Thursday, May 19, 2011

A Catholic Plot to Kill Lincoln: The Movie

Mary Surratt
I went the other evening to see The Conspirator, the Robert Redford film on Mary Surratt and the Lincoln assassination.  Some months ago (February 17, 2011) I did a blog entry on Catholic involvement in the plot that took the life of our sixteenth president.  District of Columbia and Southern Maryland Catholics overwhelmingly were pro-Confederacy and anti-Lincoln.  (Alleged) conspirators Mary Surratt and her son, John, David Herold, Michael O’Laughlen, and  Dr. Samuel Mudd were all Catholics.  So too, by some accounts, was John Wilkes  Booth; his sister was a convert and said that Booth too had converted to Catholicism, though it seems that he was not a committed practitioner of the faith.   
The film, quite good historically (though not meticulous in detail) is clear about Mary Suratt’s religious affiliation but her faith itself is not particularly sustaining to her, much less an organizing principle of her life.  She almost constantly fingers her rosary and (for a Catholic) she is amazingly adept at quoting scripture.  In fact she is perhaps a little too facile with biblical quotes for credibility given the piety of the times. The movie shows her being attended by one priest, Father Jacob Walter; in fact there were two—both Jesuits from Gonzaga—the other being Fr.B.F. Wiget.   Nor does the movie let you know that her Catholic faith could have worked against her. To the contrary—it implies that her defense attorney, Captain Frederick Aiken of the United States Army—tried to portray her as a devout Christian woman in an attempt to gain sympathy for her.  But anti-Catholicism ran strong in mid-nineteenth century America.  Not all agreed that Catholics were Christians—indeed literature such as Foxe’s Book of Martyrs portrayed Catholics as the murders of the “Saints”—the true Christians. The Confederate sympathies of so many Maryland and District of Columbia Catholics would have left Mary Surratt vulnerable to guilt by association.    A French-Canadian former priest, Charles Chiniquy alleged that the Lincoln assassination was indeed a collaborative plot between Pope Pius IX and the Jesuits—though these allegations, in printed form, came twenty years after Mrs. Surratt had been hanged.  That only demonstrates the tenacity of anti-Catholic prejudice among certain sectors of the American people.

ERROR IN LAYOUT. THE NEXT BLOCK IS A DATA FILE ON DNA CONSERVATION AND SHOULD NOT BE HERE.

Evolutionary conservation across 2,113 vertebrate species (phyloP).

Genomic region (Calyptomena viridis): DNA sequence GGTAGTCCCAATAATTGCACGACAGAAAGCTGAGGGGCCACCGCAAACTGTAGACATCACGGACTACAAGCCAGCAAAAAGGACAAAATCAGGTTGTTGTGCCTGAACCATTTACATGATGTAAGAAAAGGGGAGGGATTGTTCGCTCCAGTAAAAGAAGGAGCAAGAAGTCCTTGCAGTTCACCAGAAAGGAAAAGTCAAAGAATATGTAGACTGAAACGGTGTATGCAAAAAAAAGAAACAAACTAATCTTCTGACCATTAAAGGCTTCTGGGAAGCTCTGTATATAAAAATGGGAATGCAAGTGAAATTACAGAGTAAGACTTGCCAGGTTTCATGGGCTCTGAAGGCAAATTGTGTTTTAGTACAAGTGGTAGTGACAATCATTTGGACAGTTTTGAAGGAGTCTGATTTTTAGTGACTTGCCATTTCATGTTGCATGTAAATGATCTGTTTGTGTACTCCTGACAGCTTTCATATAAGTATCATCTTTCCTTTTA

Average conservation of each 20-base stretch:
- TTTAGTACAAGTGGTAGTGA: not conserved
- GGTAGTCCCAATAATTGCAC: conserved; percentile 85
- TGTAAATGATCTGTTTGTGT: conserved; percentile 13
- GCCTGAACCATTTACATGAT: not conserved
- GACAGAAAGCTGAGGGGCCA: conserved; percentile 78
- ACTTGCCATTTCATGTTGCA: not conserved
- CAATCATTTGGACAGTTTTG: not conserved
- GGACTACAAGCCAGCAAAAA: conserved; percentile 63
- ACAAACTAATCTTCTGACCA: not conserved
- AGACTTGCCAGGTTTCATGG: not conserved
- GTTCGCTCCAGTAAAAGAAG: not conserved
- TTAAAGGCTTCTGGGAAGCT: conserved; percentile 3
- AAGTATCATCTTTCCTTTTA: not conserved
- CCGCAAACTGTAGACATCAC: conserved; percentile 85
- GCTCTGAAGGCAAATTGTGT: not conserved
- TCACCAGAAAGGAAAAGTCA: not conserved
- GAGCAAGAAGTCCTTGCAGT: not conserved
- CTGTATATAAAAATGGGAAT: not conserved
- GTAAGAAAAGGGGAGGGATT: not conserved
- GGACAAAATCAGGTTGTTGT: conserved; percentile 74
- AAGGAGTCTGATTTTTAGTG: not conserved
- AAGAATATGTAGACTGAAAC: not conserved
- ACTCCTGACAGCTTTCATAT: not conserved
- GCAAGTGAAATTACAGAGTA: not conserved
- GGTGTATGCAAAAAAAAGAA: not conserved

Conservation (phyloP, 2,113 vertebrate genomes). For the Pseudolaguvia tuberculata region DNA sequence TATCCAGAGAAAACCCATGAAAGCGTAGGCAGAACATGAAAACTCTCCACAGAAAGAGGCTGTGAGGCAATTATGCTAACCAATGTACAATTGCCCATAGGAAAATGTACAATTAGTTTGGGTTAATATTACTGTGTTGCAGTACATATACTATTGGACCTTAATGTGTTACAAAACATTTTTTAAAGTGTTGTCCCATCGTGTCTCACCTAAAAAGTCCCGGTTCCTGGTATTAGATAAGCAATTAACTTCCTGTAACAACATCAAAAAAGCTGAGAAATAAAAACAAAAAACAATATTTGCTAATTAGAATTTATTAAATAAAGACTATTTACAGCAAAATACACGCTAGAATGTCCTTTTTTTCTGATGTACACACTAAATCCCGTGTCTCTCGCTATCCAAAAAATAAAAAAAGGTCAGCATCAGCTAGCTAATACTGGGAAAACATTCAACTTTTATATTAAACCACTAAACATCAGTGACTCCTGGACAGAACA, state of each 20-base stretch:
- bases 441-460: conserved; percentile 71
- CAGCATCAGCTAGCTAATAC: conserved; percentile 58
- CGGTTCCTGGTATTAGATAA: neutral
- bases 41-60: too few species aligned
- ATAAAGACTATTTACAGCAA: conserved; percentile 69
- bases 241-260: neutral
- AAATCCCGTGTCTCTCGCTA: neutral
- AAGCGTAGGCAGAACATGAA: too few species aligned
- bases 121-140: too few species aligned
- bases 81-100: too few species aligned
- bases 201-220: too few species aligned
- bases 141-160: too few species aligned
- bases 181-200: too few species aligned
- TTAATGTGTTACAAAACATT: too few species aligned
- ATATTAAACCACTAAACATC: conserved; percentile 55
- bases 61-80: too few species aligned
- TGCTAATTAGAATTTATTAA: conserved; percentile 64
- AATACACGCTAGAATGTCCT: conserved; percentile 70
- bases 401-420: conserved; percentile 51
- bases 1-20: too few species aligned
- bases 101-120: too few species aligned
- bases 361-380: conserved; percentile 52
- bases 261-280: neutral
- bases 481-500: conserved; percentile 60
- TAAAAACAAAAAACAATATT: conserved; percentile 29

Father Walter, the priest in the movie, seems somewhat complicit himself in the plot—at least in so far as he knows where John Surratt, Mary’s son who was a friend of Booth, the one who had invited him into the Surratt boarding house, was hiding.  (This is one of the historical flaws.  The movie implies that Surratt was hiding out in the woods not far from DC while, in fact, he was hiding out—under Catholic auspices—in Canada.  He would go to Europe and serve in the Papal army before being arrested by American agents in Alexandria Egypt).  All in all, it is a good movie and well worth seeing. 

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